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How the fashion industry ignores disabilities

Dolls Kill are an online fashion brand specialising clothes and styles suitable for the self confessed ‘misfits’ and ‘miss legits’. But recently the brand have found themselves in the firing line of some criticism. From cultural insensitivity, racism and ableism – does the fashion industry do enough to cater to people with disabilities?

Dolls Kill controversy

Dolls Kill reached out to an influencer for a partnership wherein they would send her clothes in exchange for promotion. The woman states they rescinded the offer after realising she is in a wheelchair. Dolls Kill informed her that they didn’t need any more participants and the issue was dropped. It was only when she watched her peers celebrate over getting the same offer did she realise what had happened.

Dolls Kill have a website page dedicated to explaining controversies citing. ‘We believe in standing up for what’s right & we commit to coming clean when we mess up’. According to them by the time the influencer had replied they had reached capacity but expressed interest in working with them in the future.

Whether or not Dolls Kill had deliberately taken back their offer, it still opens up the necessary conversation. One regarding the fashion industry and disabilities.

Disability erasure

When you think about fashion what is the first image that comes to your mind? A specific model or shop, or maybe a fashion brand. No matter what comes to mind, the intent is blatant. The models on the runway are tall and skinny, the mannequins in stores are able-bodied and small. The Instagram models are what society deems as ‘desirable’ and therefor that is what you should look like.

It even became news headlines when Nike featured its first plus-sized mannequin in its London store. But still the erasure of people with disabilities continues. With no mannequins in wheelchairs on shop floors or runway models with invisible disabilities such as autism or depression. How much longer is the erasure of disabilities in fashion going to continue?

Meet Aaron Philip

Alienation is a growing problem in fashion as it does not accurately represent the majority of people who buy clothes. But who are also interested in fashion and the industry. It alienates a diverse group of people who should be represented just as much as able bodied people.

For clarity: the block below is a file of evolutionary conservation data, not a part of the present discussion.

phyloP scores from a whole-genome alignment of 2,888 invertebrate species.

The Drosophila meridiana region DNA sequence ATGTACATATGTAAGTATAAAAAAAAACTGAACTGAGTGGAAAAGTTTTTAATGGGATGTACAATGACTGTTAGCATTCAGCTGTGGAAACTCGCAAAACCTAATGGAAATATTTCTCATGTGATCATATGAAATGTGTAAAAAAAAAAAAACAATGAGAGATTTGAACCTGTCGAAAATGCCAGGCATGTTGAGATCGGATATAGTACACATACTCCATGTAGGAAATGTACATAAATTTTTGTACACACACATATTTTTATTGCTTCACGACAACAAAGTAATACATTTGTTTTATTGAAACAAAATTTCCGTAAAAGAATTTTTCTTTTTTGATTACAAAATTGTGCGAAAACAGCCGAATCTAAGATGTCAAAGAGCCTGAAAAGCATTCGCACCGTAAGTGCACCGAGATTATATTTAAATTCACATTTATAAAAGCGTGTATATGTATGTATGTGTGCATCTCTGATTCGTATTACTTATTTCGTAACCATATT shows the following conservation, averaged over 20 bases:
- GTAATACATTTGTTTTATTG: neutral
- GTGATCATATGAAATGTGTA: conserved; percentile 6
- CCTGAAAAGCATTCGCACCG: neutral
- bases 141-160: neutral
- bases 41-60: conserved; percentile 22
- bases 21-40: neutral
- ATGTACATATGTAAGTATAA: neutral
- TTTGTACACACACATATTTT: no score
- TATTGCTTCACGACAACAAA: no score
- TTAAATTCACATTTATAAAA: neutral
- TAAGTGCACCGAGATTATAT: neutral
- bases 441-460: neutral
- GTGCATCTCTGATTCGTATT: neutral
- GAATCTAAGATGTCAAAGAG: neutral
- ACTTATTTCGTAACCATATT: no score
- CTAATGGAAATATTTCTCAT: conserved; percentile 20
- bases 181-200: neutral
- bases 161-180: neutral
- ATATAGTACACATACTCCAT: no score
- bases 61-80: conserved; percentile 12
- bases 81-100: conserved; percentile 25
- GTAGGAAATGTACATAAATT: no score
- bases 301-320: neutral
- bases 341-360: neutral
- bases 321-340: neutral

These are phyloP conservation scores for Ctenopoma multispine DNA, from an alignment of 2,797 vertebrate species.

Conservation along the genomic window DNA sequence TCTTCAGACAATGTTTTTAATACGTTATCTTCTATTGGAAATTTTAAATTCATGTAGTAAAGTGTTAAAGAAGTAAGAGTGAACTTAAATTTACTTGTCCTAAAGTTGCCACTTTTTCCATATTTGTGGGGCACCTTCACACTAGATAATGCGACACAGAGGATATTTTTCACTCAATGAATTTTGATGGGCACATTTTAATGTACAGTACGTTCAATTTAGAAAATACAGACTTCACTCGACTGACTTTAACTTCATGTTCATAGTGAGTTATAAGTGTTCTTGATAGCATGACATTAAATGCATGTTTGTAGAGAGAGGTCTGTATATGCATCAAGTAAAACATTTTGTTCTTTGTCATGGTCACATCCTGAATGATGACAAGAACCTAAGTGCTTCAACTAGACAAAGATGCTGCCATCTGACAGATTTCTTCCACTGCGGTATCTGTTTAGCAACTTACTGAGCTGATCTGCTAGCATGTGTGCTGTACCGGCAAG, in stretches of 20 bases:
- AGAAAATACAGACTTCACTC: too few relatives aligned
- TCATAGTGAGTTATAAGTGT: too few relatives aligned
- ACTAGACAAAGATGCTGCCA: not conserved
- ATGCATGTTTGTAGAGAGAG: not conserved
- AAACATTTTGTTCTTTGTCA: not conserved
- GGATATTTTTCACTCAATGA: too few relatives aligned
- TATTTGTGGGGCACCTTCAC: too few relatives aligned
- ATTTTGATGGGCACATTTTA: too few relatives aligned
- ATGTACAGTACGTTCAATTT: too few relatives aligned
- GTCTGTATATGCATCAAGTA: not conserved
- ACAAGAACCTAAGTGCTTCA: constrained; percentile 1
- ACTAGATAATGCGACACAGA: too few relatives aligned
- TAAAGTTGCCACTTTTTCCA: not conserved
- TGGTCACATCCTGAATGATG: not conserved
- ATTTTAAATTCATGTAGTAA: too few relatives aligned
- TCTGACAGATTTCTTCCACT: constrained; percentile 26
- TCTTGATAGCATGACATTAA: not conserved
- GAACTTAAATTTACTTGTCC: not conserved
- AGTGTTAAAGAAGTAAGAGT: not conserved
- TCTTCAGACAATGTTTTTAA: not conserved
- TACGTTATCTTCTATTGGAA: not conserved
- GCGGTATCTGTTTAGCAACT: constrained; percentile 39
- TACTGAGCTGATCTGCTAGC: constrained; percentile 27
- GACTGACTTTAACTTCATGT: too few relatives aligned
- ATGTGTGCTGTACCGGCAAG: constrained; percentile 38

Fortunately, there are disabled models who have been able to gain recognition. Specific agencies, such as VisABLE who specialise in finding work for disabled actors, presenters and models. In 2018 black, trans and disabled model Aaron Philip was signed to Elite NYC. The same company who discovered the likes of Cindy Crawford and represent Naomi Campbell and Iman. Aaron gained success and exposure on Twitter and Instagram, citing her aspirations to become a model, and embracing her cerebral palsy.

‘I enter the fashion world with intentions of making the industry more diverse, inclusive, and accessible. I have never seen a physically disabled supermodel or a Black transfeminine model heralded, celebrated, or even working in the way other models are — and I hope to change that. This lack of representation and visibility in fashion has deeply affected me throughout my life, and has driven me to take matters into my own hands to carve a space and try to provide opportunity for members of my community in this field. And while this might sound inspiring to some, to me it’s simply a matter of showing the world something different, and opening people’s minds — especially in fashion, where there’s a fine line between art and consumerism.’ Aaron Philip

The new generation

But Aaron is not alone in her conquest in changing the hearts and minds of fashion. There is also Jillian Mercado who has worked with Diesel. Viktoria Modesta who performed at the 2012 Paralympic closing ceremony. Chelsea Werner who walked New York Fashion Week. And Mama Cax, who models for Alleles, a company who make stylish prosthetics for amputees. The list goes on and on.

Mainstream media might not be ready but models with disabilities exist. They are making it possible for there to be more inclusivity in the fashion industry and opening doors for new, fresh talent. There’s no time to wait around and be discovered, get out there and represent yourself.


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